Jody was a famous actor now, and Star was jealous. Jody had parlayed the role of Kindred in a local play into a part in the movie Fifty-Two Ways to Blog about the Meaning of Life, starring the famous actor Clint Gabble. Star tore his or her heart out and died. Star had had a liking for Clint Gabble ever since he had started dating Gina Monrovia, with whom he had starred in the movie The Real Mr. Keen, mostly in the nude. Star had been too young to see the movie, but the Internet had shown Star nearly every clip available of the two lovers together in real life, and Star had wished his or her life to be the same.
Jody and Clint got along admirably. Clint invited Jody to watch television with him and Gina in his trailer while the makeup artist prepared their hair. The three of them watched the romantic film The Notbook, for which Clint had a soft spot, it being Gina’s favorite. Clint played tough roles in movies, but he was actually quite sensitive. That was why he had wanted so badly to play the real Mr. Keen. Plus, Clint liked sex.
Jody could relate. Being twelve years old, almost thirteen, Jody thought about sex constantly, even though he or she had never had it. In fact, Jody’s preoccupation with sex had been at the center of his or her portrayal of Kindred in the local play, Everyman, because after all, all kindred came from sex.
“I never thought of it that way,” Clint said.
Not long after that, Clint invited Jody to go waterskiing with him and Gina, and the three hung out all day on a motorboat drinking Popsi Colas and looking fit, which caused members of the opposite sex to buy up several popular magazines.
Clint had yet to meet the second of Jody’s parents, however, and Jody was nervous about it. Clint and Gina met one of the parents--everyone’s former spouse--out on the boat that day. Everyone’s spouse was known to drink Popsi Colas as well and regularly spent time on motorboats with fit and tan and beautiful people who were rich, successful, and famous, so he or she fit in well with Jody’s friends. Everyone’s spouse had long known Jody was bound for success: Jody had always been sanctimonious, and Hollywood people, the spouse noted, eat that up when the sanctimony runs in the correct activist direction.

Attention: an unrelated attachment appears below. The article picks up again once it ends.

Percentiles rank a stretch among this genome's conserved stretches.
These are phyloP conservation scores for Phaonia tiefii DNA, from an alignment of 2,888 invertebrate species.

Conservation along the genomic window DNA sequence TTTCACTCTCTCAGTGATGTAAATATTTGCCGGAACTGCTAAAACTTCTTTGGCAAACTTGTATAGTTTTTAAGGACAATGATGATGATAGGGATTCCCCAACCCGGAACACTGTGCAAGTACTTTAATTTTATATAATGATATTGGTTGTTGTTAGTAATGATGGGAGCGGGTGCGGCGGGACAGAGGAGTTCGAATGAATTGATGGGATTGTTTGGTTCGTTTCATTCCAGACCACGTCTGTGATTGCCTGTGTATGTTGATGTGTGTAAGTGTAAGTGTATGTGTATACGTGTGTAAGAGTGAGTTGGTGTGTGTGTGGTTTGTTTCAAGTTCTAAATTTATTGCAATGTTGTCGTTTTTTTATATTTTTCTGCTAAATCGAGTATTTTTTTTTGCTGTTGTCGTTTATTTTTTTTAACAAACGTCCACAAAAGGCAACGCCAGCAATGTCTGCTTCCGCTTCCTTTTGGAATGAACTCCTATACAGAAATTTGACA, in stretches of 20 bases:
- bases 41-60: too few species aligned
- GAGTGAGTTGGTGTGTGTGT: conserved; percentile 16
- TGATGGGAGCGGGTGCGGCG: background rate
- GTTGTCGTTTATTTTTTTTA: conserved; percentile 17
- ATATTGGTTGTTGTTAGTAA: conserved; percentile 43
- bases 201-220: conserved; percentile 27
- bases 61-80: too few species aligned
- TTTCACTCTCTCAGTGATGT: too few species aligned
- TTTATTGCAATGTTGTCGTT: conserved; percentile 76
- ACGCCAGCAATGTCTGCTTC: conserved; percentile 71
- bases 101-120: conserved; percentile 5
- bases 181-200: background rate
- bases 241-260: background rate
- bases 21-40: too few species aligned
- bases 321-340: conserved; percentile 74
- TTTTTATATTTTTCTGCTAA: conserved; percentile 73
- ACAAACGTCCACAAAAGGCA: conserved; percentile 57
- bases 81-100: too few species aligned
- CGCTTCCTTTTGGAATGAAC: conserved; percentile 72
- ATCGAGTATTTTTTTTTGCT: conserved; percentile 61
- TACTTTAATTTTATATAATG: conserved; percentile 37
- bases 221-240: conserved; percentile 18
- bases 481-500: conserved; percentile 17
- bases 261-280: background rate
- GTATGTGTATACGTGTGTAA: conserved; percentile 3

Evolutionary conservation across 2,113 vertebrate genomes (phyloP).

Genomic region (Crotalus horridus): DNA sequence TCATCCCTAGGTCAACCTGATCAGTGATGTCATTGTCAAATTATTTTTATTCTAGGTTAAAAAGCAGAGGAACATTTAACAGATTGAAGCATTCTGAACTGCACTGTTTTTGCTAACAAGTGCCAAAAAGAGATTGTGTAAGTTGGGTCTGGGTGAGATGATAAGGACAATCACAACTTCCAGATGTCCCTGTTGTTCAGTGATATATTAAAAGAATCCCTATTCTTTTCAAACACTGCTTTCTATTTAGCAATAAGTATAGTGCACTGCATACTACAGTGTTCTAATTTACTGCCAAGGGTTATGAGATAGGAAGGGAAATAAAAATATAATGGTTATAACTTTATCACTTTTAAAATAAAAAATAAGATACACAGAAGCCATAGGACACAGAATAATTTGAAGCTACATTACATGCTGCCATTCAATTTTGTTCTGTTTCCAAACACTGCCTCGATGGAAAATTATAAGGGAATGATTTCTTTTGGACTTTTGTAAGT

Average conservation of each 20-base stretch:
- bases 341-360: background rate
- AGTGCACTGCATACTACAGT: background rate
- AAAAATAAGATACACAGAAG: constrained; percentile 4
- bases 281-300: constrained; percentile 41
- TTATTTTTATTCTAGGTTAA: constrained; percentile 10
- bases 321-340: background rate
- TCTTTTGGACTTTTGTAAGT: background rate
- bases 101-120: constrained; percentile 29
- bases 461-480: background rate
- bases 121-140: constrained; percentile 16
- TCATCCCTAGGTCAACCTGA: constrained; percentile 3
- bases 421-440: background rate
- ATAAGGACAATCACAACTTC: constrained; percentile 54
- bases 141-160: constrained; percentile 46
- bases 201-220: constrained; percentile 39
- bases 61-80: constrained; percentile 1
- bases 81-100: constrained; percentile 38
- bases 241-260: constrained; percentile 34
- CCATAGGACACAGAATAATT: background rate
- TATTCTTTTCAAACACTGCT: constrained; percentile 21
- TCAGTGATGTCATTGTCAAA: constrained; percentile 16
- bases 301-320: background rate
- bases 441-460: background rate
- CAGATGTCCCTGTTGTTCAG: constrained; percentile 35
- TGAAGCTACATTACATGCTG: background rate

Everyone, however, was something of a failure. Everyone had been blogging a novel for thirty-something weeks, and still no one was reading it. In the novel, everyone was looking for his or her spouse--or for the meaning of life, or both--when both were lying right here, on a motorboat in a body of water, easy to obtain access to, even as Jody and Clint and Gina had. Everyone had problems.
And that was Jody’s problem. He or she was worried how everyone would react when everyone met Clint. Everyone had not had dealings with rich and successful people in beautiful bodies, save for everyone’s spouse, before he or she had become successful, and all the people of the world who read the blog, which was no one, knew how that had gone.
Jody asked his or her friend the Internet for advice.
“Hire an actor,” the Internet said. “Nothing says Clint and Gina have to meet both your parents or even a real one.”
Jody pondered this for a few seconds and found the advice flawless. The Internet knew everything, which was why it was so good at dispensing advice. Jody asked the Internet if it knew any good actors that Clint and Gina didn’t know, actors who could play a parent.
The Internet spilled out reams of names. The Internet knew all of humanity but most especially those who wanted to be someone else, as they were the ones who had the most dealings with the Internet and were thus the Internet’s closest friends.
Jody chose an actor in black-and-white because he or she looked old, the way his or her other parent did. The actor agreed to come to the marina to get on a boat with Jody and Clint. They would go waterskiing together and drink Popsi Cola.
Star, who was dead, was not happy about this.
Everyone wants you to read the book on which he or she is working, a novel everyone is writing in order to find the meaning of life, with which everyone’s spouse ran off. But everyone has to finish the novel before everyone can know where the novel begins. In the meantime, there are all these distractions, such as the twelfth-floor window at the office building where everyone works out of which people or maybe just one person keeps jumping or falling--everyone isn’t sure--or everyone’s sexy coworker Sam, whom everyone is struggling valiantly against to keep from becoming a paramour. It’s kind of pitiful, actually, the way everyone keeps begging you to read, sending you e-mails, dropping it into conversation (“I have a book, you know?”), posting links to it on social-networking sites. Everyone figures that if he or she begs enough, you will break down and try it. Everyone is like a dog that way, watching you eat your dinner. The way you handle the dog is to push it away from the table, lock it outside the room. Sometimes, of course, you hand the dog a bite, an inch-sized bit of beef, and that is all everyone is asking for--a bite, that you read just the first line of his or her book. The problem is that you know everyone too well. If you read one line, everyone will beg you to read another. Just one more.
To start from the beginning of the novel, go here.